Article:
/home/sean/pg/llvm/release/bin/ld.lld @response.txt -o /tmp/t --no-threads

And then

sudo perf report --no-children --sort dso,srcfile

One annoying thing about these numbers from perf is that they don't sum to
100% usually; so just treat the numbers as relative to each other. Overall
I'm not very happy with perf. I don't fully trust its output.
Also, keep in mind that clang-fsds doesn't have debug info, so the heavy
string handling costs don't show up in this profile.

--event=cycles
This is the perf default and correlates with overall runtime. One
interesting thing this shows is that LLD is currently quite bottlenecked on
the kernel.
https://reviews.llvm.org/P7944

These other metrics are harder to improve. Improving these metrics will
require macro-scale optimizations to our data structures and IO. This means
that we should be aware of them so that we avoid going into a local minimum
of performance.

--event=cache-misses
I believe these are L2 misses. getOffset shows up here quite a bit.
One useful purpose for this metric is that since L2 is core-private (my
CPU is an i7-6700HQ, but this will apply to all recent big intel cores), it
won't contend with other cores for the L3 cache. So misses here are where
cores start to feel each other's presence.
https://reviews.llvm.org/P7943

--event=LLC-load-misses
These are misses in last level cache (LLC). I.e. times that we have to go
to DRAM (SLOOOW).
The getVA codepath show up strongly and we see the memcpy into the output.
We may want to consider a nontemporal memcpy to at least avoid polluting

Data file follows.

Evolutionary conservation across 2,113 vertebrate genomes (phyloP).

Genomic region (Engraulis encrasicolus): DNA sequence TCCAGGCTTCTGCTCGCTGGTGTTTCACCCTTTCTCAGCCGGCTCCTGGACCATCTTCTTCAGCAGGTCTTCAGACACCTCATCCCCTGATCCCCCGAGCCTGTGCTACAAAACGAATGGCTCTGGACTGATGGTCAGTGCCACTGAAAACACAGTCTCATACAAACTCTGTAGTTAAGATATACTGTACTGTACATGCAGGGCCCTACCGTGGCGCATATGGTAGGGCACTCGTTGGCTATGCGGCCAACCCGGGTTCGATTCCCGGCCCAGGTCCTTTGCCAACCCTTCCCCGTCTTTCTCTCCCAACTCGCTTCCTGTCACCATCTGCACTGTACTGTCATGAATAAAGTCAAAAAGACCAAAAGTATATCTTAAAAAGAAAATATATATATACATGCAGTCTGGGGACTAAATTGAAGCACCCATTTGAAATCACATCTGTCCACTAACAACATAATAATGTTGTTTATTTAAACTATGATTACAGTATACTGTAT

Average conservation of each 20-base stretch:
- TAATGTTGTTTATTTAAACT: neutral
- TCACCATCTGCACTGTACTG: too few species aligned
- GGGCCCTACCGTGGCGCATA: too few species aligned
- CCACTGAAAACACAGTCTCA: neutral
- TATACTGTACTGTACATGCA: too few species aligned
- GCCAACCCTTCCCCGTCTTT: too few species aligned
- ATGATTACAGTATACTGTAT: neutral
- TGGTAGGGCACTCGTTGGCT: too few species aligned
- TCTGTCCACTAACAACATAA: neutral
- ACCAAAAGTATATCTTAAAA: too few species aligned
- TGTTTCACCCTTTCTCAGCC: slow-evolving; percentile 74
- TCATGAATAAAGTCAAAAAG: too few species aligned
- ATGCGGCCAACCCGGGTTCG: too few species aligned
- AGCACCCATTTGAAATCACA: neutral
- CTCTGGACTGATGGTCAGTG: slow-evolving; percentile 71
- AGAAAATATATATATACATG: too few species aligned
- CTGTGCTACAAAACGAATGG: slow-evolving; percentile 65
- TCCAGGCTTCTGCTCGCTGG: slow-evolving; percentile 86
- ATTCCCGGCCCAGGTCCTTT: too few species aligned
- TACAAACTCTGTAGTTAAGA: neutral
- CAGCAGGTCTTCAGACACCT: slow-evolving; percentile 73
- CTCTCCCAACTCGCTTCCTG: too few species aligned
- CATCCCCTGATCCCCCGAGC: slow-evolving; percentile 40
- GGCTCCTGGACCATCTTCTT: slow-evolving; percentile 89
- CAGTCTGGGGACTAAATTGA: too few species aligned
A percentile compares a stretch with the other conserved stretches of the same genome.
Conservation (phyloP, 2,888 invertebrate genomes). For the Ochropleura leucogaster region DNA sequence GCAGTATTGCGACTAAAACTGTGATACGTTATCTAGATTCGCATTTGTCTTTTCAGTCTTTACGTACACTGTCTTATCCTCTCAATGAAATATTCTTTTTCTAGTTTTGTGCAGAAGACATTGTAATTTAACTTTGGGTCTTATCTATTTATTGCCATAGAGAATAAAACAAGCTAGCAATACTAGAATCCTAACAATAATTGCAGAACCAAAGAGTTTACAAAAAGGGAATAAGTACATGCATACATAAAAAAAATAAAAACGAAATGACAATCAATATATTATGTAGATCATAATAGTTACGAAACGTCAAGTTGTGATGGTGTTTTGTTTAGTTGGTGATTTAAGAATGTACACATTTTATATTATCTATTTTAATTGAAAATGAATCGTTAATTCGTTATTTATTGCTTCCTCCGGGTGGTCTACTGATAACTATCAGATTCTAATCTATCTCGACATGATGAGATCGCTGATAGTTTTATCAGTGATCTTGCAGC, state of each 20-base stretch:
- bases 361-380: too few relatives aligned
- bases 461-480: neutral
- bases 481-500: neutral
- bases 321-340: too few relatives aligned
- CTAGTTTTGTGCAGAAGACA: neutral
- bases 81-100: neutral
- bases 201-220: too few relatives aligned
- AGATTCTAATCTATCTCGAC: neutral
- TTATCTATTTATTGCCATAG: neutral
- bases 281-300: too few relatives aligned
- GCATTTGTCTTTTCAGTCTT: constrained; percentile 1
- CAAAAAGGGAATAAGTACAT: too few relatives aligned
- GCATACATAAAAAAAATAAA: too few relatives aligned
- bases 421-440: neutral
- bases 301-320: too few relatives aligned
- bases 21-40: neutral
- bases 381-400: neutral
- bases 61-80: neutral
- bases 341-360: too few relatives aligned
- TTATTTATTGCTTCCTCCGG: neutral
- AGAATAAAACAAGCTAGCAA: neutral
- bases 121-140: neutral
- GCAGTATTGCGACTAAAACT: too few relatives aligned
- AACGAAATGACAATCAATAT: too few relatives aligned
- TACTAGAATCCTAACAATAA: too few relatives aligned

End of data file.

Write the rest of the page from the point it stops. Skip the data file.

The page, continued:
the cache.
These misses contend on the DRAM bus (although currently it may be
underutilized and so adding more parallelism will help to keep it busy, but
only up to a point).
https://reviews.llvm.org/P7947

Will nontemporal memcpy make any difference? After we memcpy an input
section to an output section, we apply relocation to the output section. So
we write to the same memory region twice.

Is there any easy way to experiment that? I guess writing a well-optimized
nontemporal memcpy for an experiment is not an easy task, so I wonder if
there's already any code for that.

--event=dTLB-load-misses

spent a little bit of time doing similar things later, and the results were
pretty similar), the non-temporal store works well when the total size
processed is bigger than the cache (L2 in this case, I'd say). If you
memcpy a section that is bigger than the L2 cache-size, then doing a
non-temporal copy will most likely give better results, even if you
continue to work on the same big lump of memory. The code doesn't
necessarily have to be highly optimised at this point. Something like:

    if (size < cacheSize) memcpy(dest, src, size); else
memcpy_nontemporal(dest, src, size);

I think memcpy_nontemporal() can be written using intrinsics, and not
needing to be hugely optimised, since it will run at "memory speed" rather
than "cache-speed". (If you know alignment is right, you could use vector
NT load/store instructions to get better throughput, but it's still largely